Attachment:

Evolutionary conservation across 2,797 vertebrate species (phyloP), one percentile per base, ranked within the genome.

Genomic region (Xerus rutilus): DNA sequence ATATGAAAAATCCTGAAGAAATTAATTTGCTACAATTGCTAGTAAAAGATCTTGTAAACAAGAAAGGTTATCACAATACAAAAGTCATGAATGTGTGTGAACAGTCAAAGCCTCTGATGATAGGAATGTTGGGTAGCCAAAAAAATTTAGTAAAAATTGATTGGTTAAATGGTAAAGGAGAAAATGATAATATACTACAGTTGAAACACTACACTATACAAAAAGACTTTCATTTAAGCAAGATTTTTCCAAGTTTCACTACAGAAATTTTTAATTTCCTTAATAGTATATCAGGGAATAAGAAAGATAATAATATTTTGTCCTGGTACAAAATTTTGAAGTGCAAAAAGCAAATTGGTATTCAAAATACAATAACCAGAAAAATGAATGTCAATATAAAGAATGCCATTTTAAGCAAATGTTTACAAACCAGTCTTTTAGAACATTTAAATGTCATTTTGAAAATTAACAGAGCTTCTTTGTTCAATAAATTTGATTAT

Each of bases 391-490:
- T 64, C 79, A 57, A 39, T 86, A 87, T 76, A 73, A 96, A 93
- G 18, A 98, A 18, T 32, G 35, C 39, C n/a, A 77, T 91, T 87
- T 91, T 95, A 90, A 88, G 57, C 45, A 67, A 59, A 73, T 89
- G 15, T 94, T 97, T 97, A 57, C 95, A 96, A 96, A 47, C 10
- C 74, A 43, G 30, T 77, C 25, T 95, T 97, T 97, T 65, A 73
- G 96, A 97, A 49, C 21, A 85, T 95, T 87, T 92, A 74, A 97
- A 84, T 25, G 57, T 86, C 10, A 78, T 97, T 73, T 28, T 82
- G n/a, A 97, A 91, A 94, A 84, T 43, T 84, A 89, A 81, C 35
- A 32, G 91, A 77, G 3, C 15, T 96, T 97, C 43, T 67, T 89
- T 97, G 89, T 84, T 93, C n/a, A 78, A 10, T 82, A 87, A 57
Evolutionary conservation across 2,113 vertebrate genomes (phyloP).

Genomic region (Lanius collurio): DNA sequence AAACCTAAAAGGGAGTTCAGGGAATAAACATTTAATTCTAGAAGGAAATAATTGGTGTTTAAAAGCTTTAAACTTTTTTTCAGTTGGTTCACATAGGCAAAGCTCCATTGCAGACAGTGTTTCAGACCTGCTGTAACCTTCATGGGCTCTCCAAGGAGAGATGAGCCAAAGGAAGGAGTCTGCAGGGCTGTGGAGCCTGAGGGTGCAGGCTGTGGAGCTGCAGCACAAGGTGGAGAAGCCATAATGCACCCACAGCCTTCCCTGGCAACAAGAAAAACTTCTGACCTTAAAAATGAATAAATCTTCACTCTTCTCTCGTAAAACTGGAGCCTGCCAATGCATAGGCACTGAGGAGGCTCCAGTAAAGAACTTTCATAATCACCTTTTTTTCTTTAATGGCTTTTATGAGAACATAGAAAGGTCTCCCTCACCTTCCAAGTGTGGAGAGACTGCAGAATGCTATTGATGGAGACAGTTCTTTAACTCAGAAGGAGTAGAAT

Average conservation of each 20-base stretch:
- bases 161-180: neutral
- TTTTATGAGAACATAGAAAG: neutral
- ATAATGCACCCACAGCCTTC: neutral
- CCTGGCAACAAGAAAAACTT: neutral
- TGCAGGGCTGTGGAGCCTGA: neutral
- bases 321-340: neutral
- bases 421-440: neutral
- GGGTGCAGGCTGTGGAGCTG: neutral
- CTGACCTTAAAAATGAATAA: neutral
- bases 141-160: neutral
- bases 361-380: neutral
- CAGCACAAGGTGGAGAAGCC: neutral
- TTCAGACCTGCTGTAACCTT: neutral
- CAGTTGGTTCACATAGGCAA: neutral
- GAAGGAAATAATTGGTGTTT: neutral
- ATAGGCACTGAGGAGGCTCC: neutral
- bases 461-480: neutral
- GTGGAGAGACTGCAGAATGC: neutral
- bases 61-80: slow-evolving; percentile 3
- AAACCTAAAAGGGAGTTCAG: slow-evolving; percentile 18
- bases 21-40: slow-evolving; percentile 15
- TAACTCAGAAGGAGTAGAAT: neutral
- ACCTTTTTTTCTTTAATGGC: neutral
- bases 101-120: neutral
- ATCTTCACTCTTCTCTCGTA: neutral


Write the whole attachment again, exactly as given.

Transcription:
Evolutionary conservation across 2,797 vertebrate species (phyloP), one percentile per base, ranked within the genome.

Genomic region (Xerus rutilus): DNA sequence ATATGAAAAATCCTGAAGAAATTAATTTGCTACAATTGCTAGTAAAAGATCTTGTAAACAAGAAAGGTTATCACAATACAAAAGTCATGAATGTGTGTGAACAGTCAAAGCCTCTGATGATAGGAATGTTGGGTAGCCAAAAAAATTTAGTAAAAATTGATTGGTTAAATGGTAAAGGAGAAAATGATAATATACTACAGTTGAAACACTACACTATACAAAAAGACTTTCATTTAAGCAAGATTTTTCCAAGTTTCACTACAGAAATTTTTAATTTCCTTAATAGTATATCAGGGAATAAGAAAGATAATAATATTTTGTCCTGGTACAAAATTTTGAAGTGCAAAAAGCAAATTGGTATTCAAAATACAATAACCAGAAAAATGAATGTCAATATAAAGAATGCCATTTTAAGCAAATGTTTACAAACCAGTCTTTTAGAACATTTAAATGTCATTTTGAAAATTAACAGAGCTTCTTTGTTCAATAAATTTGATTAT

Each of bases 391-490:
- T 64, C 79, A 57, A 39, T 86, A 87, T 76, A 73, A 96, A 93
- G 18, A 98, A 18, T 32, G 35, C 39, C n/a, A 77, T 91, T 87
- T 91, T 95, A 90, A 88, G 57, C 45, A 67, A 59, A 73, T 89
- G 15, T 94, T 97, T 97, A 57, C 95, A 96, A 96, A 47, C 10
- C 74, A 43, G 30, T 77, C 25, T 95, T 97, T 97, T 65, A 73
- G 96, A 97, A 49, C 21, A 85, T 95, T 87, T 92, A 74, A 97
- A 84, T 25, G 57, T 86, C 10, A 78, T 97, T 73, T 28, T 82
- G n/a, A 97, A 91, A 94, A 84, T 43, T 84, A 89, A 81, C 35
- A 32, G 91, A 77, G 3, C 15, T 96, T 97, C 43, T 67, T 89
- T 97, G 89, T 84, T 93, C n/a, A 78, A 10, T 82, A 87, A 57
Evolutionary conservation across 2,113 vertebrate genomes (phyloP).

Genomic region (Lanius collurio): DNA sequence AAACCTAAAAGGGAGTTCAGGGAATAAACATTTAATTCTAGAAGGAAATAATTGGTGTTTAAAAGCTTTAAACTTTTTTTCAGTTGGTTCACATAGGCAAAGCTCCATTGCAGACAGTGTTTCAGACCTGCTGTAACCTTCATGGGCTCTCCAAGGAGAGATGAGCCAAAGGAAGGAGTCTGCAGGGCTGTGGAGCCTGAGGGTGCAGGCTGTGGAGCTGCAGCACAAGGTGGAGAAGCCATAATGCACCCACAGCCTTCCCTGGCAACAAGAAAAACTTCTGACCTTAAAAATGAATAAATCTTCACTCTTCTCTCGTAAAACTGGAGCCTGCCAATGCATAGGCACTGAGGAGGCTCCAGTAAAGAACTTTCATAATCACCTTTTTTTCTTTAATGGCTTTTATGAGAACATAGAAAGGTCTCCCTCACCTTCCAAGTGTGGAGAGACTGCAGAATGCTATTGATGGAGACAGTTCTTTAACTCAGAAGGAGTAGAAT

Average conservation of each 20-base stretch:
- bases 161-180: neutral
- TTTTATGAGAACATAGAAAG: neutral
- ATAATGCACCCACAGCCTTC: neutral
- CCTGGCAACAAGAAAAACTT: neutral
- TGCAGGGCTGTGGAGCCTGA: neutral
- bases 321-340: neutral
- bases 421-440: neutral
- GGGTGCAGGCTGTGGAGCTG: neutral
- CTGACCTTAAAAATGAATAA: neutral
- bases 141-160: neutral
- bases 361-380: neutral
- CAGCACAAGGTGGAGAAGCC: neutral
- TTCAGACCTGCTGTAACCTT: neutral
- CAGTTGGTTCACATAGGCAA: neutral
- GAAGGAAATAATTGGTGTTT: neutral
- ATAGGCACTGAGGAGGCTCC: neutral
- bases 461-480: neutral
- GTGGAGAGACTGCAGAATGC: neutral
- bases 61-80: slow-evolving; percentile 3
- AAACCTAAAAGGGAGTTCAG: slow-evolving; percentile 18
- bases 21-40: slow-evolving; percentile 15
- TAACTCAGAAGGAGTAGAAT: neutral
- ACCTTTTTTTCTTTAATGGC: neutral
- bases 101-120: neutral
- ATCTTCACTCTTCTCTCGTA: neutral